While the Bahamas is some way from falling into the same trap, there are several factors/pressures that appear to have convinced the Minnis administration it has to act now in paying down $360 million worth of unfunded arrears within the next three years.

One is the need to meet the targets set out in the Fiscal Responsibility Bill, which require the Government to slash the fiscal deficit from $310 million this fiscal year to a sum equal to 1.8 per cent of GDP ($237 million) in 2018-2019, and then to 1 per cent in 2019-2020 before reaching 0.5 per cent (around $50 million) in 2020-2021.

This helps explain both the magnitude of the VAT hike, and the Government’s bid to close its present $400 million ‘funding gap’ within three years - a timeline that many have questioned. The Bahamas’ impending World Trade Organisation (WTO) accession, and tax restructuring that will be driven by the elimination of Customs tariffs, will also enter the equation.

The Government will also want to ‘clean up’ its finances, and eliminate the arrears, prior to moving the public sector to accrual-based accounting by 2022. It is also likely to be looking longer term, and targeting completion of its own fiscal clean-up first before tackling fundamental civil service pension and National Insurance Board (NIB) reform - the latter of which is likely to involve a major contribution rate increase.

Mr Holding yesterday agreed that the Government needed to look at both revenue increases and spending curbs, but warned that reducing the latter “has consequences” for the economy and consumer demand as civil servant lay-offs translate into an increase in social security outlays.

He added that the projected $400 million increase in VAT revenues will “not necessarily” cause the Bahamian economy to nosedive back into recession, and said: “Time will tell. Whatever, something has to be done. Something has to be done.”

on the Freeport, identifying one

Comments

DDK 5 days, 11 hours ago

In case anyone is interested, this was published on 14th February, 2017 in the Kingston Gleaner.

Former Barbados Prime Minister Owen Arthur says he is concerned that the island’s Central Bank could soon be running out of foreign reserves and that the Caribbean island is headed for a serious financial crisis.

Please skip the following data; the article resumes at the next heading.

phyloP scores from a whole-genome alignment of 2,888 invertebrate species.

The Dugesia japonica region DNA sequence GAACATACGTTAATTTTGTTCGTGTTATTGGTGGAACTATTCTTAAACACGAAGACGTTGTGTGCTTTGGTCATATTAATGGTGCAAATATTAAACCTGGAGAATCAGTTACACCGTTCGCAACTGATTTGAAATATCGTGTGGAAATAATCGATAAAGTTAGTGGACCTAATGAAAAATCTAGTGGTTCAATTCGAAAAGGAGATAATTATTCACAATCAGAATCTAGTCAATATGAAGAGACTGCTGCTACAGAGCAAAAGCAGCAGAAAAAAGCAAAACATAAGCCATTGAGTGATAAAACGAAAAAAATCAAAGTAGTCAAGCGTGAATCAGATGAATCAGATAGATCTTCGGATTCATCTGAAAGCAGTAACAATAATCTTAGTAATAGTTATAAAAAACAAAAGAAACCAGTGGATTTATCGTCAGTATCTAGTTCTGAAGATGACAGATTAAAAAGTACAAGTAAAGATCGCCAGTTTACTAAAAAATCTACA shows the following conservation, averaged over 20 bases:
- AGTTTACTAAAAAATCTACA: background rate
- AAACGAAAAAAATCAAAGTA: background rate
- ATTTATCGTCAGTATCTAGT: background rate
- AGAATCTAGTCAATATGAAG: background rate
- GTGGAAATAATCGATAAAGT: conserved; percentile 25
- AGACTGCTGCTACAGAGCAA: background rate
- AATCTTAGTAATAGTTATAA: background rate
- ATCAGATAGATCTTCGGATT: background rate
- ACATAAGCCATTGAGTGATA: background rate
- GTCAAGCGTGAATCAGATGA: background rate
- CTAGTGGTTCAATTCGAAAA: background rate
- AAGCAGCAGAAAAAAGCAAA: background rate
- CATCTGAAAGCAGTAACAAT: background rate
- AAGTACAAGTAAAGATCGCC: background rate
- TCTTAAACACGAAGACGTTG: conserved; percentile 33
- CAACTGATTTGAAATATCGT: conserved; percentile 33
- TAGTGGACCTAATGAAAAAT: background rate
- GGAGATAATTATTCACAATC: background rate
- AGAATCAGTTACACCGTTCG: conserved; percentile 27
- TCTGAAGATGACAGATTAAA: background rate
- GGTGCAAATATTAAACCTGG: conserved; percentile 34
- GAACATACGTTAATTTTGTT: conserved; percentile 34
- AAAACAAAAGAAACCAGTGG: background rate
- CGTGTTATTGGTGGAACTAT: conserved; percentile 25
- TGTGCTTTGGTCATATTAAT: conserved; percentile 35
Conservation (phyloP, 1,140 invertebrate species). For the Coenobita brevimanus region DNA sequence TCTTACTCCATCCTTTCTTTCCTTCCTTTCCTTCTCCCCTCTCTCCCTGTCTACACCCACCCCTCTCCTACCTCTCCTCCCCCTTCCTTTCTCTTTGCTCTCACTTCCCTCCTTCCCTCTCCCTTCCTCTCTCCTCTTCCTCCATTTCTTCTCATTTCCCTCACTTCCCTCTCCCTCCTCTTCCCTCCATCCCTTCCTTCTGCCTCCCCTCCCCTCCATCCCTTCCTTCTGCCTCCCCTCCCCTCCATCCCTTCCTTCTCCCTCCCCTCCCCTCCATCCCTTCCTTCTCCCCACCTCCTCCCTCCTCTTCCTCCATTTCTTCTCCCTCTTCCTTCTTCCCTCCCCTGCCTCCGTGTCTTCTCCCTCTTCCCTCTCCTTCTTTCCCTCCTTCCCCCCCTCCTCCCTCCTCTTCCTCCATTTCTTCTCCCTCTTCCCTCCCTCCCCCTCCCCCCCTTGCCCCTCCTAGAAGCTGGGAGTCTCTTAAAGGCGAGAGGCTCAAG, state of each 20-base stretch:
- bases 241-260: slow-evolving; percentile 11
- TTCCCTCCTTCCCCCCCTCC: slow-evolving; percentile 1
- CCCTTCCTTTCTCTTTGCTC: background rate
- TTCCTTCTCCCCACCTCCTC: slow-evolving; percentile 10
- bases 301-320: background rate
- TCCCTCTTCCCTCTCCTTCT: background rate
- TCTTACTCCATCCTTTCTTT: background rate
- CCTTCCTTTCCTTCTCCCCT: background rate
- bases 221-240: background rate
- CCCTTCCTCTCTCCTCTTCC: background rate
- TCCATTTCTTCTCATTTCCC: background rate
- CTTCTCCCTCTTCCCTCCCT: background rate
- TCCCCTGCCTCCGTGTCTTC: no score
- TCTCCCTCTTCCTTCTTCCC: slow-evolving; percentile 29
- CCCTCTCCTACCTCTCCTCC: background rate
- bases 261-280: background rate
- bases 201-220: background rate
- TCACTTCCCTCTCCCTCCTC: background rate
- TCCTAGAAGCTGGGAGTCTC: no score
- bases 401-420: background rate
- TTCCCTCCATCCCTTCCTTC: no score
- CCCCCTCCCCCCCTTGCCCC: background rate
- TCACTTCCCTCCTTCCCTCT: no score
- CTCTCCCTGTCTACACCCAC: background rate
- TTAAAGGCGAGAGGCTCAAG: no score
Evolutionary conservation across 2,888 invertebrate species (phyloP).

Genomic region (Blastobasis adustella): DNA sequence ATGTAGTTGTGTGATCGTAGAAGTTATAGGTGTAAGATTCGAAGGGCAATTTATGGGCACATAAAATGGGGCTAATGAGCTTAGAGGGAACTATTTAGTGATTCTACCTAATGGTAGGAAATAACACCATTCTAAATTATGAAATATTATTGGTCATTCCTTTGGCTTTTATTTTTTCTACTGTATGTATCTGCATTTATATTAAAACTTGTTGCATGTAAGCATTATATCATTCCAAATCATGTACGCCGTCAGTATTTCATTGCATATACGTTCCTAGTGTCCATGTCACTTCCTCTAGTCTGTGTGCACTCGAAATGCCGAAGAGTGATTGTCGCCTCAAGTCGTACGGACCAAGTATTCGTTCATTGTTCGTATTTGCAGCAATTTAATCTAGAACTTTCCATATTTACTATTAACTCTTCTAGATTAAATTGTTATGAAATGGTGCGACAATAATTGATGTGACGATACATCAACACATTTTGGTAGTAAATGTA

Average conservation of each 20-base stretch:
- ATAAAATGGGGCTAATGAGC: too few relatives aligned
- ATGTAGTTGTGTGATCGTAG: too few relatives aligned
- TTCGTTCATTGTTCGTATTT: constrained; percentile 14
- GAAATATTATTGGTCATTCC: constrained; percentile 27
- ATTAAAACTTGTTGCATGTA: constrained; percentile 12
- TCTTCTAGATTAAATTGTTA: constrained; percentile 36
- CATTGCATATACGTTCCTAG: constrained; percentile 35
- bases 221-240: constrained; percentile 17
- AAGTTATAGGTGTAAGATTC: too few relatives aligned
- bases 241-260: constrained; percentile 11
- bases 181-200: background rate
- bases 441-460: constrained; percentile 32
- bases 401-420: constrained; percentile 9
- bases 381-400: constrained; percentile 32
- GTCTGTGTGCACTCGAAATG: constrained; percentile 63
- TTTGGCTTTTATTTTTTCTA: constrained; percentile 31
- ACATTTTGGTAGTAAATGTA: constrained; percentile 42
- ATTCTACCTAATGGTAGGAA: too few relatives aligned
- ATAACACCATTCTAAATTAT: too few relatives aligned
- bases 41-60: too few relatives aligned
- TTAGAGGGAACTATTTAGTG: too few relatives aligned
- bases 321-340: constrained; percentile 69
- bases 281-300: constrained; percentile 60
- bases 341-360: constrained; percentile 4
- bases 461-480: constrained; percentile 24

Arthur, an economist, who served as prime minister from 1994 to 2008, said the reserves at the bank have fallen from BDS$1.5 billion (One Barbados dollar =US$0.50 cents) to BDS$600 million and that the Freundel Stuart government has three months to get its act together to avert a collapse of the economy.

“Barbados’ foreign reserves have plunged from about BDS$1.5 billion to just BDS$600 million. They fell by BDS$200 million in December and they are likely to continue to fall, so that by June there is a possibility that unless something is done … Barbados could virtually run out of reserves,” Arthur told the Barbados Nation newspaper.

“The next three months will perhaps become the most decisive in the modern Barbados experience and could determine what happens to us as a country for the next generation,” he added.

Arthur told the paper’s New York desk that the current impasse between Central Bank Governor Dr. DeLisle Worrell and Finance Minister Chris Sinckler is more than just a difference in fiscal policy.

“There is an inevitability to this precisely because a lot of very bad policies have been instituted at which the Central Bank has been at the centre,” he said.

“Dr. Worrell would have accommodated the government and he knew he should not have,” Arthur said.

A former finance minister, he said the bad policy of printing money to cover government’s deficit over the past few years is partly responsible for the country’s current economic situation.

He said measures such as project funding and privatisation geared to boost the economy have not worked and that the government has exhausted its ability to borrow from local banks, the National Insurance scheme and on foreign markets thereby running out of options to support the foreign reserves.

“That whole process by which the Barbados economy was being driven into the ground has to be addressed within the next three months or we have no future,” Arthur warned, adding that the time is right for a stronger Central Bank, a strong Finance Minister and a strong Prime Minister. .

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ThisIsOurs 3 days, 22 hours ago

From what I'm hearing references to Barbados' situation is a red herring.

In the article Owen Arthur points out they have 12 weeks of reserve. We have 23. The recognized standard (from what I heard fromZhivargo Laing) is 24.

Next he points out that the govt is printing money to cover debt, I've not heard anyone make a similar claim about us

Next he says the govt has exhausted its ability to borrow from local banks and international financial organizations. No one wants to lend them money. KP and Johnson themselves went on a private tour and came back bragging how they were oversubscribed so many people wanted to lend them money.